(c) Can anyone solve Exercise 10.4.C (the fact that quasifinite morphisms are preserved by base change) from the hints given, without referring to some other source?
(d) If anyone is reading the starred sections on “geometric fibers” etc., could they please try 10.4.J, and let me know how hard it is for them? I’m hoping it is easy.
(e) If anyone tries 10.6.K(b) (normalization of P^1 in a function field extension), please let me know how hard it is. I have reworded it so it is hopefully more gettable.

For experts.

I’ll begin with some language questions.
(L1) Dan Abramovich emailed me the following: I noticed that you are following Hartshorne’s translation of the French “immersion ouverte” as “open immersion”. I believe the correct translation is “open embedding”. A question to people whose french is better than mine: is he right? If so, a possible radical proposal is to be originalist, and use “open embedding” (and “closed embedding” and “locally closed embedding”). This would be making a case for a cultural change, so I presume I shouldn’t do this.
(L2) Is it reasonable to say “X is finite type” when one means to say “X is of finite type”? How about “X is a finite type A-scheme”?
(L3) Is a geometic point of X a map from Spec of an algebraically closed field into X (which is what I’d thought, and Mumford backs me up in lecture 3 of Curves of an Algebraic Surface), or the map from a separably closed field?

Next, some remarks.
(R1) Brian Osserman once told me an interesting cultural note (cf. 9.3): “EGA seems to have missed the fact that scheme-theoretic image always exists, although the proof isn’t too hard.”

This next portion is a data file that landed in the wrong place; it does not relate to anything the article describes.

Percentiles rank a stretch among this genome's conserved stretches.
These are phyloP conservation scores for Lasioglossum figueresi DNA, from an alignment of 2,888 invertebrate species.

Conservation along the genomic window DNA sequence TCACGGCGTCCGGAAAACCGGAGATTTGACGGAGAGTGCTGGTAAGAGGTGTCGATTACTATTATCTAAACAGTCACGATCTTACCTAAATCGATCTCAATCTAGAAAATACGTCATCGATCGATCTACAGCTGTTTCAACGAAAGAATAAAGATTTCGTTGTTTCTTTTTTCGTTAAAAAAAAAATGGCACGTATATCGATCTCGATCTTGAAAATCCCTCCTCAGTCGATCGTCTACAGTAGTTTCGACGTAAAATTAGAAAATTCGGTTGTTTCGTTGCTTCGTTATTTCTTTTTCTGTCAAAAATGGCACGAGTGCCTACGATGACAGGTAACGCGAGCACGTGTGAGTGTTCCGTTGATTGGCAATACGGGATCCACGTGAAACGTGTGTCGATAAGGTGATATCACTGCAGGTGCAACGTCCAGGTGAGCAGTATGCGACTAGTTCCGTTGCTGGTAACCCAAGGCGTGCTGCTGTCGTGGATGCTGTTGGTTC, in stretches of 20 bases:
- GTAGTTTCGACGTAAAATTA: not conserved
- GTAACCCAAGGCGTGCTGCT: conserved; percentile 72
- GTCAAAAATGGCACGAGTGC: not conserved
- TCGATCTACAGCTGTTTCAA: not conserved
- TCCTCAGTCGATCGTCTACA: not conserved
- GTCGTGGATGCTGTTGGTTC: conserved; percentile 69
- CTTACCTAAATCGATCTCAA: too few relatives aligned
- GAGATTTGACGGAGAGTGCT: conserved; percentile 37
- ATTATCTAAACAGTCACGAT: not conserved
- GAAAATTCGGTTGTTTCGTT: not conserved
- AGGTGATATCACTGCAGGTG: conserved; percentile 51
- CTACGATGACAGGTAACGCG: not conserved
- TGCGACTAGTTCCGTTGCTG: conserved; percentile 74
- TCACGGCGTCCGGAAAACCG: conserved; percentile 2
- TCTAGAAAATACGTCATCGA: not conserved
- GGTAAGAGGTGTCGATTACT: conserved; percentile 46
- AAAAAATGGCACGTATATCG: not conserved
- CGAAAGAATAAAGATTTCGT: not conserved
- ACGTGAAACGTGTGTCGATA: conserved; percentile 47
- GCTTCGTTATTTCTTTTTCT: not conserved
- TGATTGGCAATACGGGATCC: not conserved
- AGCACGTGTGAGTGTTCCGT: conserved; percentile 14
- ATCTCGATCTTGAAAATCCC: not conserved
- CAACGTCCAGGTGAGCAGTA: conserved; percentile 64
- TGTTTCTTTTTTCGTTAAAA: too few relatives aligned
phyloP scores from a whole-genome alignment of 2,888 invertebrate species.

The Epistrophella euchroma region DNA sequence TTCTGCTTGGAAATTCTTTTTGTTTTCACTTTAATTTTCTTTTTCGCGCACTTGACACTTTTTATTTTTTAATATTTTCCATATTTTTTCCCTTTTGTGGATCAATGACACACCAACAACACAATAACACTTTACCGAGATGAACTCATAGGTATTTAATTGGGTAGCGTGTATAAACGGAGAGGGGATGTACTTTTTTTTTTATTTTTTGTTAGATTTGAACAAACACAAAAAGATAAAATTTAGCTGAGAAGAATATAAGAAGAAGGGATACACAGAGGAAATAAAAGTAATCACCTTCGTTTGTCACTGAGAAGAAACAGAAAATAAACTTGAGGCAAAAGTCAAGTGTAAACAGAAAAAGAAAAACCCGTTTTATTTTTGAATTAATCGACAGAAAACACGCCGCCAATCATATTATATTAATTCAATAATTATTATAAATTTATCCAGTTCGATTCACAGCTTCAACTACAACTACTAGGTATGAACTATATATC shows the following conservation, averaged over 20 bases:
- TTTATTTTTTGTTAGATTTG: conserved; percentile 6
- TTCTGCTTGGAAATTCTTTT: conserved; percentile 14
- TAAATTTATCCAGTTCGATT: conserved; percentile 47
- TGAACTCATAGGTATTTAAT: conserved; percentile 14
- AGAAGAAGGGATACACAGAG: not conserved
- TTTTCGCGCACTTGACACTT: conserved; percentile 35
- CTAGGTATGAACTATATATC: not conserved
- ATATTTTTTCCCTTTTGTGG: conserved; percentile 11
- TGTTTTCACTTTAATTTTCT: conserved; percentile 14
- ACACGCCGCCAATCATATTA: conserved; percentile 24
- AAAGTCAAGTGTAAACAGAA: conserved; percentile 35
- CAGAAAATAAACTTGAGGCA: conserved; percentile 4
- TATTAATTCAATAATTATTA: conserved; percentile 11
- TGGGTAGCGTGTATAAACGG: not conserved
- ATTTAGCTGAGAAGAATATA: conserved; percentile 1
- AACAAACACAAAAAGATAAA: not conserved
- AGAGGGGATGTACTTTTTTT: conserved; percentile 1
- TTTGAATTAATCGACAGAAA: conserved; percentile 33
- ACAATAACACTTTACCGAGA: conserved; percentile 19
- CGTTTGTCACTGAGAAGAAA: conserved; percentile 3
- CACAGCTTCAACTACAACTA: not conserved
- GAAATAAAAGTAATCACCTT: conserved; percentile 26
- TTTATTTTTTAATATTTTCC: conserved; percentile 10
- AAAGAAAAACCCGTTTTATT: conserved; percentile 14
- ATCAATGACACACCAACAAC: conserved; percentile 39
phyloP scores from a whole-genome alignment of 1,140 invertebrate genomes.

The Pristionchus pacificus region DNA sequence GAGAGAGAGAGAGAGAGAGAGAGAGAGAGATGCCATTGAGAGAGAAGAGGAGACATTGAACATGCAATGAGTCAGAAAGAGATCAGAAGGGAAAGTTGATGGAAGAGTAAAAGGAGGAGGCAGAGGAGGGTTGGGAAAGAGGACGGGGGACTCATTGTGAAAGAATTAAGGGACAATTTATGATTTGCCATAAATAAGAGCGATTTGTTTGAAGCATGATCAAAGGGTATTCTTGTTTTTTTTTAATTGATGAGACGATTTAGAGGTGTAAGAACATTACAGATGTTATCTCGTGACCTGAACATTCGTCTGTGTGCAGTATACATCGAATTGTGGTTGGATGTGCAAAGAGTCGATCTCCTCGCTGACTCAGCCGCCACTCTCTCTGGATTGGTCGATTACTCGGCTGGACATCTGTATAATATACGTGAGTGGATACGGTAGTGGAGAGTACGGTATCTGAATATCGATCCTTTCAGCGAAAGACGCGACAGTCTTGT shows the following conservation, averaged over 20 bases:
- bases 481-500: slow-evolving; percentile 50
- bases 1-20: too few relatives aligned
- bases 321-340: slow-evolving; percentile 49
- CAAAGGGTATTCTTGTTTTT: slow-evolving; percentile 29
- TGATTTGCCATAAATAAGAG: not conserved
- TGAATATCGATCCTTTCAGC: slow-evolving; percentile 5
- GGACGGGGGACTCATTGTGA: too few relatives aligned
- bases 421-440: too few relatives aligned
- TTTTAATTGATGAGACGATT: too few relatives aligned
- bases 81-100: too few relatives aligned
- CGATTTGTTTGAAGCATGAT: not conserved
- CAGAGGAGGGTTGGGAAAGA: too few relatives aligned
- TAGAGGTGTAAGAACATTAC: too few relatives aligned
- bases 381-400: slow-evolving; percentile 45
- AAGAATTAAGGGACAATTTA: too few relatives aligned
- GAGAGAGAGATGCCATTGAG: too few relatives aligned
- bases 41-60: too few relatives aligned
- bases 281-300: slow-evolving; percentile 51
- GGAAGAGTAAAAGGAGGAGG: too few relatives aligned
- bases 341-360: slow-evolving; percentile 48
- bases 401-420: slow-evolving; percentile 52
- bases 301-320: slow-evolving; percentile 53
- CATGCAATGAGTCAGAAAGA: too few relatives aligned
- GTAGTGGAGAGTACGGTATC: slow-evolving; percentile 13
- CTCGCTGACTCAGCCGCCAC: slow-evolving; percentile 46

(R2) The difficult point in section 9.3.1 on scheme-theoretic image is that in good circumstances, it can be computed affine-locally. Behind some of the discussion is the key fact that what matters is that (for f: X –> Y) f_* O_X is quasicoherent. But I don’t mention this — the reader doesn’t yet know about quasicoherent sheaves. I never come back to this point, and currently don’t feel guilty about it.
(R3) No one complained (in response to my previous post) when I proposed the phrase “the reduced subscheme structure on a closed subset” rather than the “reduced induced subscheme structure”. I have also realized that this concept is never used (aside from the definition of the “reduction” of a scheme, where we can work around it)! (It will get used only in the proof of the valuative criteria, but you will see that that in turn never gets used, and is mentioned only for cultural reasons, see below.) This makes me want to remove this notion — we shouldn’t keep things only for the sake of nostalgia. But it is short enough that so far it has stayed. But feel free to vote it off the boat (or to keep it on…).